Afghan equines to receive aid

  • Two international charities, the Brooke Hospital for Animals and the World Society for the Protection of Animals (WSPA), have launched a jointly funded project to provide free veterinary care and advice for working horses and donkeys in the southern Afghan city of Jalalabad.

    Here, thousands of people work with horses and donkeys and families depend on these animals for their livelihood.

    Working at five of the busiest horse and donkey carriage stands, the project involves a team of specially trained local vets treating sick and injured animals, offering saddlery and farriery training and running education programmes.

    Many of the animals treated so far have been substantially underweight, with some in very poor condition. Most are suffering the effects of badly overgrown teeth,heavy worm infestations and overgrown feet.

    Aided by the Afghan agency Committee for Rehabilitation Aid to Afghanistan (CRAA), the project will also install fresh piped water supplies at carriage stands. This will be a lifesaver for people and animals, especially in the harsh summer months, since their nearest water supply is currently over three miles away.

    The Brooke also offered help to the Afghan people when they fled to Pakistan in search of refuge during the war. The charity’s mobile clinics tended to their horses, which had survived two weeks of gruelling trekking to reach safety.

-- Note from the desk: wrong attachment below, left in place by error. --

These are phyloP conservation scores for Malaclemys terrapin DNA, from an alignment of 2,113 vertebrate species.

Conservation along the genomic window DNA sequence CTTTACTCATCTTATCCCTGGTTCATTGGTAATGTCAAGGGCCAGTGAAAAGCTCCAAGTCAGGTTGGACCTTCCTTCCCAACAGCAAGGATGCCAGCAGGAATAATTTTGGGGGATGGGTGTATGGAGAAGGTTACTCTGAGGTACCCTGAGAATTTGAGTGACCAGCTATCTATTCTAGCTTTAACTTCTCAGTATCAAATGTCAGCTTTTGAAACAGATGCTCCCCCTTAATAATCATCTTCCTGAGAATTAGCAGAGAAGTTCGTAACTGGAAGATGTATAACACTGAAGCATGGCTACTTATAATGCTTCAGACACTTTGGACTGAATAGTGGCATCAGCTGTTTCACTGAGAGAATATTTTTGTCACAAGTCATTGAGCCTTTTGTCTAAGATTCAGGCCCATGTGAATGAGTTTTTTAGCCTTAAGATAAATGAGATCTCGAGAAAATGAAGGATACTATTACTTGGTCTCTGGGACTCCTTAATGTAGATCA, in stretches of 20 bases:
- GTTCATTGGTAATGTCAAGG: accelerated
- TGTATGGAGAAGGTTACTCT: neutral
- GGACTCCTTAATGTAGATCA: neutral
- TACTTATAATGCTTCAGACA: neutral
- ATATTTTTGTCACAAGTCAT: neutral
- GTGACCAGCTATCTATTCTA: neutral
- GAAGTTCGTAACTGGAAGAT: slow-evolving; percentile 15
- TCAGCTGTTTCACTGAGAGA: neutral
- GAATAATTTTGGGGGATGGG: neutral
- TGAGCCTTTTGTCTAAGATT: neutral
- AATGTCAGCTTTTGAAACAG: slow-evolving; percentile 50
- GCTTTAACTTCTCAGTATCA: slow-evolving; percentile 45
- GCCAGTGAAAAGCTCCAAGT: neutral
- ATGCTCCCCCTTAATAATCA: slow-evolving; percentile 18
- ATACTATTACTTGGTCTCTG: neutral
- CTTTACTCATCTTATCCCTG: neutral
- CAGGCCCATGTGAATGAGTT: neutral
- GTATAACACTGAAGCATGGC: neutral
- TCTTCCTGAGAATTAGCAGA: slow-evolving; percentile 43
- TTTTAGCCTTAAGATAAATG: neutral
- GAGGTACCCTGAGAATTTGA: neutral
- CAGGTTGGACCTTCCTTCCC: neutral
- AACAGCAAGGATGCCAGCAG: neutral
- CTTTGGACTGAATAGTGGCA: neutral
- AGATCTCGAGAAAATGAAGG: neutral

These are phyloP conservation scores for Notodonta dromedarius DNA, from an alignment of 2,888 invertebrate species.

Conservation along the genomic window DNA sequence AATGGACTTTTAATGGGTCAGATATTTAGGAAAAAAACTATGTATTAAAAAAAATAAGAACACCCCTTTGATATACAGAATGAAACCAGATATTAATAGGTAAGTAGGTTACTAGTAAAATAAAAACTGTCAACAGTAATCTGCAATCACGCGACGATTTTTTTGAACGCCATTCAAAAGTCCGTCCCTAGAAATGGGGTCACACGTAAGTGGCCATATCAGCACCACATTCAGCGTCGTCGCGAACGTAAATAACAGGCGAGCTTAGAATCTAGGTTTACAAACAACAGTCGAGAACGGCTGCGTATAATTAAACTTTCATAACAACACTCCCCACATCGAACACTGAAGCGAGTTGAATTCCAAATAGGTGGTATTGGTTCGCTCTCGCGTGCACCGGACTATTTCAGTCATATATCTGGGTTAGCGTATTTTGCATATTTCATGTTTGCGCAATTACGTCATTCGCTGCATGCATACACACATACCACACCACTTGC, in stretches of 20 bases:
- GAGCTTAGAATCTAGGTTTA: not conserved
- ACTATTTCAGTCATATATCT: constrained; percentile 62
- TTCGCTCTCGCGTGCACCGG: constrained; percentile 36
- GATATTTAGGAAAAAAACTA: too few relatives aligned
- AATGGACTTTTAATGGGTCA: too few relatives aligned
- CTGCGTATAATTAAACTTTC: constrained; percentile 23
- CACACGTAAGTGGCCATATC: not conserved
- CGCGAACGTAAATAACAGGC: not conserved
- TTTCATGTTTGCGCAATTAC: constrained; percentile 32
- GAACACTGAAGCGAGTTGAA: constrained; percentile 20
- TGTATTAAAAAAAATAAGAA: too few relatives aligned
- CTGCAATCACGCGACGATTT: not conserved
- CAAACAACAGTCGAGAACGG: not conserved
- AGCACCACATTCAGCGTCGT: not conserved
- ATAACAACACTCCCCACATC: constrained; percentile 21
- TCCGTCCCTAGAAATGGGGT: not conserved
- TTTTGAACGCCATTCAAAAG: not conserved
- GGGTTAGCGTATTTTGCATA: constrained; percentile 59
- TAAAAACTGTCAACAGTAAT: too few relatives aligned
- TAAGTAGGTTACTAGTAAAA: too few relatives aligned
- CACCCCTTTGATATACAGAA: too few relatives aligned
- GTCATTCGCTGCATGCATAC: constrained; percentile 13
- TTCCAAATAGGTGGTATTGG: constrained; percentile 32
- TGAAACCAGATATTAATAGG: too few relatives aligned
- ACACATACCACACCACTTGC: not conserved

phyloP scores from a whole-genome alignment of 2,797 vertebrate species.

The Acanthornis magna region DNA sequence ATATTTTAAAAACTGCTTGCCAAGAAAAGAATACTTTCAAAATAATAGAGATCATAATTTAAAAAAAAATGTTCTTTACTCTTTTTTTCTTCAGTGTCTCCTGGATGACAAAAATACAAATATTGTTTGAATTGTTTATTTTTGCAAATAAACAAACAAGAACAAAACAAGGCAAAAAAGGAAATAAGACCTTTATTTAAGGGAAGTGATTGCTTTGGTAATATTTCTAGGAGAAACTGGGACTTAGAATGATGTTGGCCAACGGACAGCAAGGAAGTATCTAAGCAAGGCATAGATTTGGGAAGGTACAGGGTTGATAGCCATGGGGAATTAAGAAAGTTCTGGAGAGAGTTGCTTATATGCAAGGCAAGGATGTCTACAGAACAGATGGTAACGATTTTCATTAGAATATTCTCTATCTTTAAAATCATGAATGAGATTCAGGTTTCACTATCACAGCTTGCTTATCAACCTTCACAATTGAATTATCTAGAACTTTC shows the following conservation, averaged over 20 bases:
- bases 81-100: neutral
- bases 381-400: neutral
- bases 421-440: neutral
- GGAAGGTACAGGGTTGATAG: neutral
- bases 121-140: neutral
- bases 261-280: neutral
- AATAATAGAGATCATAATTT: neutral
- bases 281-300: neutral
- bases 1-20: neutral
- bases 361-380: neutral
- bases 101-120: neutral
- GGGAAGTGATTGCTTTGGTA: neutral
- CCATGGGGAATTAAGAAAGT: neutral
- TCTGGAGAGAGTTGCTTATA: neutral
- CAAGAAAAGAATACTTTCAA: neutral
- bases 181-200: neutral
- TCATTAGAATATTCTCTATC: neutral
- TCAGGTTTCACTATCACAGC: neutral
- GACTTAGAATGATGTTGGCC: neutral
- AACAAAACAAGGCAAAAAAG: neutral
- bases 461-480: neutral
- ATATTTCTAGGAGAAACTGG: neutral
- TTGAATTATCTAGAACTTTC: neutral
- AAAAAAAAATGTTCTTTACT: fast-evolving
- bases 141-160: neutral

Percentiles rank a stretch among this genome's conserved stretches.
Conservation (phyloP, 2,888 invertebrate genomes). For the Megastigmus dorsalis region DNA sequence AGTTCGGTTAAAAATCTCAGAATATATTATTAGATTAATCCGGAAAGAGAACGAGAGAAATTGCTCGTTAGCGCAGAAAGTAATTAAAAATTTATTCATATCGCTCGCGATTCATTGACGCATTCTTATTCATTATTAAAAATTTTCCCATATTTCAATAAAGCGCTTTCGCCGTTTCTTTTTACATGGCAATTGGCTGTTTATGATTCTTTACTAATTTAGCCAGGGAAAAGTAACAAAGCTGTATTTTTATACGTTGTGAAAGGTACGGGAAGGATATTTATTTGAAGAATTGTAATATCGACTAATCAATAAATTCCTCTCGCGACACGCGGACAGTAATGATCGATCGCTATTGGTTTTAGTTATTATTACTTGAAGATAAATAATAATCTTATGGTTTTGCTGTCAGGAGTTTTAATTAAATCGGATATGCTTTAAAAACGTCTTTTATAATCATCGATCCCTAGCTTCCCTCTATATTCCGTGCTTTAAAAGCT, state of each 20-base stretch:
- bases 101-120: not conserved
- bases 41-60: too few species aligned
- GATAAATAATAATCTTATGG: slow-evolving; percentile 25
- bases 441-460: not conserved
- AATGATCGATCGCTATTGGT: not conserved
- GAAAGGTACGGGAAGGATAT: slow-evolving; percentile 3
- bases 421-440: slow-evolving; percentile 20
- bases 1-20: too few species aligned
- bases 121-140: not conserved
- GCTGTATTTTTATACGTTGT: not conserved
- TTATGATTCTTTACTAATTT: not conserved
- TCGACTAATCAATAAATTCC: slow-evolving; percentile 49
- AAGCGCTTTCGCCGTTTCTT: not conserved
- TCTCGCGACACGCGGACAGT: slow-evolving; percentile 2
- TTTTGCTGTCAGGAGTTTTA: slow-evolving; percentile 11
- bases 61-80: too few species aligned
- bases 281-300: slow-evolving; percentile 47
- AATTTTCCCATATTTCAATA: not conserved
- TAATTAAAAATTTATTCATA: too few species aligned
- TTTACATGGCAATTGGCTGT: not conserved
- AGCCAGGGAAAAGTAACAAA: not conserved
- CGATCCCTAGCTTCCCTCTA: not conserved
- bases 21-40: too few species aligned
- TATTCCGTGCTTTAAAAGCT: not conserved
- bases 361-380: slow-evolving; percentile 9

This is the first time both charities have been able to work directly with returning refugees inside Afghanistan to help rebuildtheir lives.

    Brooke’s veterinary advisor, Joy Pritchard, says: “In Jalalabad many equines suffer from lameness, body sores and heat stress. However, both people and equines face intense hardship, which we hope to address, through the provision of free veterinary care and piped water. “

    Trevor Wheeler, WSPA’s Companion Animals director, added: “The people of Jalalabad recognise the value of their equines. What they lack is anyone with the necessary expertise to provide health and welfare care for the animals. This is the legacy we hope to leave behind when the project is complete.”

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